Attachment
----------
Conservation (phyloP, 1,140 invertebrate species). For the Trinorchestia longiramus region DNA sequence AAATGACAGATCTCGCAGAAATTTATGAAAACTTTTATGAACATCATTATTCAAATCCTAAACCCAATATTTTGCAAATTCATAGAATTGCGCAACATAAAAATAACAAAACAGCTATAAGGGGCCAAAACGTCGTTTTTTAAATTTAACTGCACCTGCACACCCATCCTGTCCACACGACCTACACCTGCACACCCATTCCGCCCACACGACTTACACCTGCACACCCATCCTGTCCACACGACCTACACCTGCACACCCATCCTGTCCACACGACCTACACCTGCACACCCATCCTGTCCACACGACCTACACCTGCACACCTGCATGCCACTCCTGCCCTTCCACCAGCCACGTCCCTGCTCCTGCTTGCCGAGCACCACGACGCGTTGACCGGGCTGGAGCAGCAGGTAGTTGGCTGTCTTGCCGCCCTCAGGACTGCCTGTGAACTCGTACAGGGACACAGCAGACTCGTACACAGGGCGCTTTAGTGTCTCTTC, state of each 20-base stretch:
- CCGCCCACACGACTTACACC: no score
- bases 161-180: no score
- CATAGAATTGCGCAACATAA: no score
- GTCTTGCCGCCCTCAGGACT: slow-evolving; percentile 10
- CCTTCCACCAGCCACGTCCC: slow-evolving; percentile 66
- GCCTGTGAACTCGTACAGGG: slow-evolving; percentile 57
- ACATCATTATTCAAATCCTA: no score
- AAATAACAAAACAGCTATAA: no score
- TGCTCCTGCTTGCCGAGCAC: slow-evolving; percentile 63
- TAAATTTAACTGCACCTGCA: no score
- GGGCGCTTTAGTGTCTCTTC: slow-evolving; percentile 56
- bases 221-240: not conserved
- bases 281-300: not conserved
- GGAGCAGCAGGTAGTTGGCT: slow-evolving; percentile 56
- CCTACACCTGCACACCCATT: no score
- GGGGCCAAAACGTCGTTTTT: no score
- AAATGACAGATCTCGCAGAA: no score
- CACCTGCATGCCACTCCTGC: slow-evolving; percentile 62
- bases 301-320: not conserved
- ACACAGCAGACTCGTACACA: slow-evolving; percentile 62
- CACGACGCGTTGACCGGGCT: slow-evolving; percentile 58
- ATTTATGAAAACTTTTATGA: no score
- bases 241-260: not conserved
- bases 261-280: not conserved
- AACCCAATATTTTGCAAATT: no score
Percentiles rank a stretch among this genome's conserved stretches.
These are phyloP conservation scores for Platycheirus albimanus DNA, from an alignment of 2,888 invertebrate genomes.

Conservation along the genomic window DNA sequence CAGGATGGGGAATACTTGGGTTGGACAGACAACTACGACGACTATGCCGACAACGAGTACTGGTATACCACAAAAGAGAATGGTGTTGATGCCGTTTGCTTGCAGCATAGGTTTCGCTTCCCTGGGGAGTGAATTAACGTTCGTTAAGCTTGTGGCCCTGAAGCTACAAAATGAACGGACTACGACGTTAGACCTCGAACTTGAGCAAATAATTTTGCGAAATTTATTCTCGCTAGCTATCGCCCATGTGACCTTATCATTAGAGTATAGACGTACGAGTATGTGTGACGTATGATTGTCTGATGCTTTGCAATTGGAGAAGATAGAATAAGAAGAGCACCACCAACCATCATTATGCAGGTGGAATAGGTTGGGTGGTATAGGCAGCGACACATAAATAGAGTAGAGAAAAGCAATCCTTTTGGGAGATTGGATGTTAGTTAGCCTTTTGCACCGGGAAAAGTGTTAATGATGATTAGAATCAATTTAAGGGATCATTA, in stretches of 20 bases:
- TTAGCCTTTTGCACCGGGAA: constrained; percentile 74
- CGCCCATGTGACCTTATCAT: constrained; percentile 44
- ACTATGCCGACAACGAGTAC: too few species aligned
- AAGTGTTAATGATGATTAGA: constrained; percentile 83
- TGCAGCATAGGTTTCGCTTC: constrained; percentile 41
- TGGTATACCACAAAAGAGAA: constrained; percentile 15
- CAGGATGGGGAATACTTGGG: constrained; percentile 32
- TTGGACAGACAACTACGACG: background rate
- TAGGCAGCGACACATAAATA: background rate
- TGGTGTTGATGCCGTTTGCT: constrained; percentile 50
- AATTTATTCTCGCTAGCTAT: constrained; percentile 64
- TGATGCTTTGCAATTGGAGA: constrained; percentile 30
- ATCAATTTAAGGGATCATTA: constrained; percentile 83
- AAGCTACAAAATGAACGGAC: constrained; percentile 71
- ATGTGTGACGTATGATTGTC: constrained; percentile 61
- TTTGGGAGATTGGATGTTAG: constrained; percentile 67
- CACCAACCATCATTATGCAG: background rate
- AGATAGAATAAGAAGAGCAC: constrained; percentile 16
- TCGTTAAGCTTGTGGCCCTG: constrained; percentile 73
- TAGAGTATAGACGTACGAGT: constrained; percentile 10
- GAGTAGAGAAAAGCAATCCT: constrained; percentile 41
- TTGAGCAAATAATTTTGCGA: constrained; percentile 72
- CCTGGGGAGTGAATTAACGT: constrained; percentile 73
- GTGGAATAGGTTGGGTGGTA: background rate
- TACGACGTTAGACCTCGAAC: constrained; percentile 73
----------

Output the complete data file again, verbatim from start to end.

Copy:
Conservation (phyloP, 1,140 invertebrate species). For the Trinorchestia longiramus region DNA sequence AAATGACAGATCTCGCAGAAATTTATGAAAACTTTTATGAACATCATTATTCAAATCCTAAACCCAATATTTTGCAAATTCATAGAATTGCGCAACATAAAAATAACAAAACAGCTATAAGGGGCCAAAACGTCGTTTTTTAAATTTAACTGCACCTGCACACCCATCCTGTCCACACGACCTACACCTGCACACCCATTCCGCCCACACGACTTACACCTGCACACCCATCCTGTCCACACGACCTACACCTGCACACCCATCCTGTCCACACGACCTACACCTGCACACCCATCCTGTCCACACGACCTACACCTGCACACCTGCATGCCACTCCTGCCCTTCCACCAGCCACGTCCCTGCTCCTGCTTGCCGAGCACCACGACGCGTTGACCGGGCTGGAGCAGCAGGTAGTTGGCTGTCTTGCCGCCCTCAGGACTGCCTGTGAACTCGTACAGGGACACAGCAGACTCGTACACAGGGCGCTTTAGTGTCTCTTC, state of each 20-base stretch:
- CCGCCCACACGACTTACACC: no score
- bases 161-180: no score
- CATAGAATTGCGCAACATAA: no score
- GTCTTGCCGCCCTCAGGACT: slow-evolving; percentile 10
- CCTTCCACCAGCCACGTCCC: slow-evolving; percentile 66
- GCCTGTGAACTCGTACAGGG: slow-evolving; percentile 57
- ACATCATTATTCAAATCCTA: no score
- AAATAACAAAACAGCTATAA: no score
- TGCTCCTGCTTGCCGAGCAC: slow-evolving; percentile 63
- TAAATTTAACTGCACCTGCA: no score
- GGGCGCTTTAGTGTCTCTTC: slow-evolving; percentile 56
- bases 221-240: not conserved
- bases 281-300: not conserved
- GGAGCAGCAGGTAGTTGGCT: slow-evolving; percentile 56
- CCTACACCTGCACACCCATT: no score
- GGGGCCAAAACGTCGTTTTT: no score
- AAATGACAGATCTCGCAGAA: no score
- CACCTGCATGCCACTCCTGC: slow-evolving; percentile 62
- bases 301-320: not conserved
- ACACAGCAGACTCGTACACA: slow-evolving; percentile 62
- CACGACGCGTTGACCGGGCT: slow-evolving; percentile 58
- ATTTATGAAAACTTTTATGA: no score
- bases 241-260: not conserved
- bases 261-280: not conserved
- AACCCAATATTTTGCAAATT: no score
Percentiles rank a stretch among this genome's conserved stretches.
These are phyloP conservation scores for Platycheirus albimanus DNA, from an alignment of 2,888 invertebrate genomes.

Conservation along the genomic window DNA sequence CAGGATGGGGAATACTTGGGTTGGACAGACAACTACGACGACTATGCCGACAACGAGTACTGGTATACCACAAAAGAGAATGGTGTTGATGCCGTTTGCTTGCAGCATAGGTTTCGCTTCCCTGGGGAGTGAATTAACGTTCGTTAAGCTTGTGGCCCTGAAGCTACAAAATGAACGGACTACGACGTTAGACCTCGAACTTGAGCAAATAATTTTGCGAAATTTATTCTCGCTAGCTATCGCCCATGTGACCTTATCATTAGAGTATAGACGTACGAGTATGTGTGACGTATGATTGTCTGATGCTTTGCAATTGGAGAAGATAGAATAAGAAGAGCACCACCAACCATCATTATGCAGGTGGAATAGGTTGGGTGGTATAGGCAGCGACACATAAATAGAGTAGAGAAAAGCAATCCTTTTGGGAGATTGGATGTTAGTTAGCCTTTTGCACCGGGAAAAGTGTTAATGATGATTAGAATCAATTTAAGGGATCATTA, in stretches of 20 bases:
- TTAGCCTTTTGCACCGGGAA: constrained; percentile 74
- CGCCCATGTGACCTTATCAT: constrained; percentile 44
- ACTATGCCGACAACGAGTAC: too few species aligned
- AAGTGTTAATGATGATTAGA: constrained; percentile 83
- TGCAGCATAGGTTTCGCTTC: constrained; percentile 41
- TGGTATACCACAAAAGAGAA: constrained; percentile 15
- CAGGATGGGGAATACTTGGG: constrained; percentile 32
- TTGGACAGACAACTACGACG: background rate
- TAGGCAGCGACACATAAATA: background rate
- TGGTGTTGATGCCGTTTGCT: constrained; percentile 50
- AATTTATTCTCGCTAGCTAT: constrained; percentile 64
- TGATGCTTTGCAATTGGAGA: constrained; percentile 30
- ATCAATTTAAGGGATCATTA: constrained; percentile 83
- AAGCTACAAAATGAACGGAC: constrained; percentile 71
- ATGTGTGACGTATGATTGTC: constrained; percentile 61
- TTTGGGAGATTGGATGTTAG: constrained; percentile 67
- CACCAACCATCATTATGCAG: background rate
- AGATAGAATAAGAAGAGCAC: constrained; percentile 16
- TCGTTAAGCTTGTGGCCCTG: constrained; percentile 73
- TAGAGTATAGACGTACGAGT: constrained; percentile 10
- GAGTAGAGAAAAGCAATCCT: constrained; percentile 41
- TTGAGCAAATAATTTTGCGA: constrained; percentile 72
- CCTGGGGAGTGAATTAACGT: constrained; percentile 73
- GTGGAATAGGTTGGGTGGTA: background rate
- TACGACGTTAGACCTCGAAC: constrained; percentile 73